The cutting edge will hurt you!

Disappointment comes with the territory when you live on the bleeding edge of any technology. The same happens with HTML5. A lot of initial messaging promised us that everything is simple and just works when it clearly does not. Again, this is to be expected. We are experimenting here.

Here’s the thing: the web as a platform revolution is happening – no matter what. Browsers are performing better with each version and there is a new version every few weeks. You can enjoy that and reap the rewards or complain about a currently annoying and broken thing for months. Probably by the time you calmed down it will be fixed and you realise that your energy could be spent more productively.

If HTML5 is not you, that’s OK…

If you don’t want to be part of the ride, that is totally fine. There is space for all of us on the web. Build native apps, stick to one environment, make money, be successful. But don’t waste everybody’s time by comparing apples and oranges. It is possible to sell your services and products by badmouthing the alternatives, but is this really how you want to live your life or sell yourself as an expert? Sounds like a waste of effort to me when your creativity could speak for yourself.

It is not that complex…

All in all it is not complex to start with HTML5 and having success. It might not be as quick as it is in a closed environment, but it is very much likely to be more rewarding in the long term.

So if you want to get started with HTML5 in a relaxed and sensible fashion without the hype and the hate here are a few things to remember and a few to check out.

Five HTML5 mistakes to avoid in 2013

I was asked by .net magazine to come up with five HTML5 mistakes to avoid in 2013. Here they are.

  • HTML5 is not “building for iPhone” – The web is littered with web sites and apps that only work with Webkit browsers as they rely on functionality that only the iPhone provided. Granted, it was the groundbreaking product to get HTML5 off the ground, but now others have emerged that play nicer with the standards, perform very well indeed and also need support from you. So stop sniffing user agents and provide non-webkit prefixed, standards-compliant fallbacks to whatever you code and you’ll be smiling when the next killer product not backed by Apple comes out.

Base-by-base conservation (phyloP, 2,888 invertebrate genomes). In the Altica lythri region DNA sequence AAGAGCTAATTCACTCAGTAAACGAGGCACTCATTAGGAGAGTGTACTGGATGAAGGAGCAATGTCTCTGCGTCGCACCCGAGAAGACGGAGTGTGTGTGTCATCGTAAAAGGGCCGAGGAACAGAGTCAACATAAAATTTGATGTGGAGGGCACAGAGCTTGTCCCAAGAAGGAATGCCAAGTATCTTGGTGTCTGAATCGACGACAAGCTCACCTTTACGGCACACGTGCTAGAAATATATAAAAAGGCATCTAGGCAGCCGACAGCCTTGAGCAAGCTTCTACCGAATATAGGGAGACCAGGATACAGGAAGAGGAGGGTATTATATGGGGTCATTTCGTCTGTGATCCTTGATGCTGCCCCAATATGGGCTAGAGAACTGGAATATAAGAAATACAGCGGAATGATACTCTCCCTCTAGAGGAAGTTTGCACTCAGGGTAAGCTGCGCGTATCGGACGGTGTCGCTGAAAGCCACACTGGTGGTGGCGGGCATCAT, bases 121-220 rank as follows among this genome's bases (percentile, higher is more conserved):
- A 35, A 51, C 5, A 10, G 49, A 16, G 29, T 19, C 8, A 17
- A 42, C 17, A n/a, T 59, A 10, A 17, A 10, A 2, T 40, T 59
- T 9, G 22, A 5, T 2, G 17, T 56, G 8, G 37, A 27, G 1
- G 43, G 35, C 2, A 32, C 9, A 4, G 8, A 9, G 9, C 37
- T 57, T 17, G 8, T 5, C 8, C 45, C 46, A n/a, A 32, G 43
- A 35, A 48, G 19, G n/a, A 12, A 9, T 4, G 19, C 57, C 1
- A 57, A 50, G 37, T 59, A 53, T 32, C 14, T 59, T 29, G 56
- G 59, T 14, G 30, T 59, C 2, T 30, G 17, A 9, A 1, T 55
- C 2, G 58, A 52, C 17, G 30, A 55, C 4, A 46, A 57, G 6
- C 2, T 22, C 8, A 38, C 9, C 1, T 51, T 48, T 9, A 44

• HTML5 doesn’t mean “write whatever” – The HTML5 parser is amazing and allows you to do incredibly random things in your markup and still get a predictable outcome. You can omit closing tags, there is no need for quotes around attributes and many other things that were considered bad in the past. The reason why the parser is so lenient is that there is a lot of bad and broken code on the web and new browsers should not punish users for our mistakes of the past. Let’s not make new mistakes to add to that landfill. What the browser displays should not be your guiding principle, what the person who maintains your code gets should be.
  • HTML5 has to work offline – The main opportunity for HTML5 lies on mobile devices and in the app space. Apps have to work offline – period. Build a small shell for first load that gets the rest of the content on install and store it offline for later use. Yes, AppCache is bad and could be very much improved, yes, we have browser differences with IndexedDB and WebSQL. These are temporary issues though and we can only fix them when people use them and report issues. So go offline and don’t expect a great connection every time people load your HTML5 solution.
  • HTML5 should be mobile-friendly – A lot of HTML5 and responsive design showcases look like Flash pages a few years ago, except that they are heavier and don’t support streaming content and connectivity negotiation like Flash does. We should move to a leaner, “use what you need” approach rather than simulating the richness of Flash without having the same opportunities. We got tired of Flash loading animations – doing them in Canvas doesn’t make it better.
  • HTML5 can adapt – let’s allow it! – Last but very much not least – let’s move past the “demo” and “showcase” stage with HTML5. A lot of of what we call HTML5 expects a certain browser in a certain setting and shows off what could be done. “Could be” is over, we now have to deliver if we want to be a serious alternative to native solutions. HTML5 can deliver a sensible experience to all environments and a beautiful one for the high-end. Let’s deliver that instead of a high-end experience for a few who care enough to alter their browsers and are on the bleeding edge.

More things to know

Here are some more things that help you keep your sanity when plunging into HTML5 development.

  • JavaScript is here to stay, learn it! – JavaScript is the language of the web. It is a weird language, but powerful. Go and learn it. Yes, jQuery is simpler, and Coffeescript more structured, but when push comes to shove and you are on a very restricted piece of hardware you need every bit of performance you can get.
  • Don’t rely on experimental features – A very dangerous thing we do right now is to rely on experimental features with browser-specific prefixes in our products. The idea of browser prefixed features is to test them out and find a consensus in the end that lives without the prefix. Prefixed functionality will not only go away really soon, it will also change constantly. You can not rely on it. Give anything a fallback that works in legacy browsers and use the non-prefixed version. That way you can test new features and you don’t have broken code when browser un-prefix the feature in the very near future.
  • The browser is developer environment – The missing HTML5 developer environment people coming from native environments bemoan is here – we call it a browser. All browsers have developer tools, many even have remote debugging for phones. This is where it will happen. And it makes sense, as we debug where our users are.